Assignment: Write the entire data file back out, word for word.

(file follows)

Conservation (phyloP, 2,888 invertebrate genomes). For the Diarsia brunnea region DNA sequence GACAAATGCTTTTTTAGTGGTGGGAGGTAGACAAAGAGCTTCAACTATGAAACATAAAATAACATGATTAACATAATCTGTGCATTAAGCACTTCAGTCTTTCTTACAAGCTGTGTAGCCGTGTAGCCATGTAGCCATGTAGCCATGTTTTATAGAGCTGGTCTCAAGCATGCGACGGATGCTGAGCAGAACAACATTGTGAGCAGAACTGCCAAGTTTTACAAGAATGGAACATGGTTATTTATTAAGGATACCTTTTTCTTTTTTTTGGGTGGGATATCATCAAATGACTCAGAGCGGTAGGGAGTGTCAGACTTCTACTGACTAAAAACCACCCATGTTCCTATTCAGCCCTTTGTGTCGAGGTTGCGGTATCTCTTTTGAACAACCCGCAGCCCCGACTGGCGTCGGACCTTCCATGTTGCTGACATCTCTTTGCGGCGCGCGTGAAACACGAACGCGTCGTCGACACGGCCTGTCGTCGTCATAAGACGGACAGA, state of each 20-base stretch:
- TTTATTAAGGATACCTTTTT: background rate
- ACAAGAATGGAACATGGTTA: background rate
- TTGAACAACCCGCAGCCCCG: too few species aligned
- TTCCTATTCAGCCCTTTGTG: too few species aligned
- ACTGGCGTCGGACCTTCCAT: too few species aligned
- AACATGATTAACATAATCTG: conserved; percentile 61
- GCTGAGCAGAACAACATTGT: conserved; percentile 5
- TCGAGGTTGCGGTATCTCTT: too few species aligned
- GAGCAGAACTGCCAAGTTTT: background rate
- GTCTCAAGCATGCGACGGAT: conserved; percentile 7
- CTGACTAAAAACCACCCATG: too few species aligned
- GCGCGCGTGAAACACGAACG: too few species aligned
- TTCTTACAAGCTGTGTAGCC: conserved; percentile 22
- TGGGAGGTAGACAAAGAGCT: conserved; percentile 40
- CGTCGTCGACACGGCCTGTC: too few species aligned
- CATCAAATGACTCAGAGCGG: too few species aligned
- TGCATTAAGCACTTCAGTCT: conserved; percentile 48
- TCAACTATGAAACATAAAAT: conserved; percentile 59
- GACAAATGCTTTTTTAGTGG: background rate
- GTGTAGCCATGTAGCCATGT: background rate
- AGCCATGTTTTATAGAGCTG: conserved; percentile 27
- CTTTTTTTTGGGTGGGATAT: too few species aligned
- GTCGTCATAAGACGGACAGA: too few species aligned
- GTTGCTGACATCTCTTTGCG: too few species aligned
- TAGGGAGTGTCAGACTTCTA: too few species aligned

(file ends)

Conservation (phyloP, 2,888 invertebrate genomes). For the Diarsia brunnea region DNA sequence GACAAATGCTTTTTTAGTGGTGGGAGGTAGACAAAGAGCTTCAACTATGAAACATAAAATAACATGATTAACATAATCTGTGCATTAAGCACTTCAGTCTTTCTTACAAGCTGTGTAGCCGTGTAGCCATGTAGCCATGTAGCCATGTTTTATAGAGCTGGTCTCAAGCATGCGACGGATGCTGAGCAGAACAACATTGTGAGCAGAACTGCCAAGTTTTACAAGAATGGAACATGGTTATTTATTAAGGATACCTTTTTCTTTTTTTTGGGTGGGATATCATCAAATGACTCAGAGCGGTAGGGAGTGTCAGACTTCTACTGACTAAAAACCACCCATGTTCCTATTCAGCCCTTTGTGTCGAGGTTGCGGTATCTCTTTTGAACAACCCGCAGCCCCGACTGGCGTCGGACCTTCCATGTTGCTGACATCTCTTTGCGGCGCGCGTGAAACACGAACGCGTCGTCGACACGGCCTGTCGTCGTCATAAGACGGACAGA, state of each 20-base stretch:
- TTTATTAAGGATACCTTTTT: background rate
- ACAAGAATGGAACATGGTTA: background rate
- TTGAACAACCCGCAGCCCCG: too few species aligned
- TTCCTATTCAGCCCTTTGTG: too few species aligned
- ACTGGCGTCGGACCTTCCAT: too few species aligned
- AACATGATTAACATAATCTG: conserved; percentile 61
- GCTGAGCAGAACAACATTGT: conserved; percentile 5
- TCGAGGTTGCGGTATCTCTT: too few species aligned
- GAGCAGAACTGCCAAGTTTT: background rate
- GTCTCAAGCATGCGACGGAT: conserved; percentile 7
- CTGACTAAAAACCACCCATG: too few species aligned
- GCGCGCGTGAAACACGAACG: too few species aligned
- TTCTTACAAGCTGTGTAGCC: conserved; percentile 22
- TGGGAGGTAGACAAAGAGCT: conserved; percentile 40
- CGTCGTCGACACGGCCTGTC: too few species aligned
- CATCAAATGACTCAGAGCGG: too few species aligned
- TGCATTAAGCACTTCAGTCT: conserved; percentile 48
- TCAACTATGAAACATAAAAT: conserved; percentile 59
- GACAAATGCTTTTTTAGTGG: background rate
- GTGTAGCCATGTAGCCATGT: background rate
- AGCCATGTTTTATAGAGCTG: conserved; percentile 27
- CTTTTTTTTGGGTGGGATAT: too few species aligned
- GTCGTCATAAGACGGACAGA: too few species aligned
- GTTGCTGACATCTCTTTGCG: too few species aligned
- TAGGGAGTGTCAGACTTCTA: too few species aligned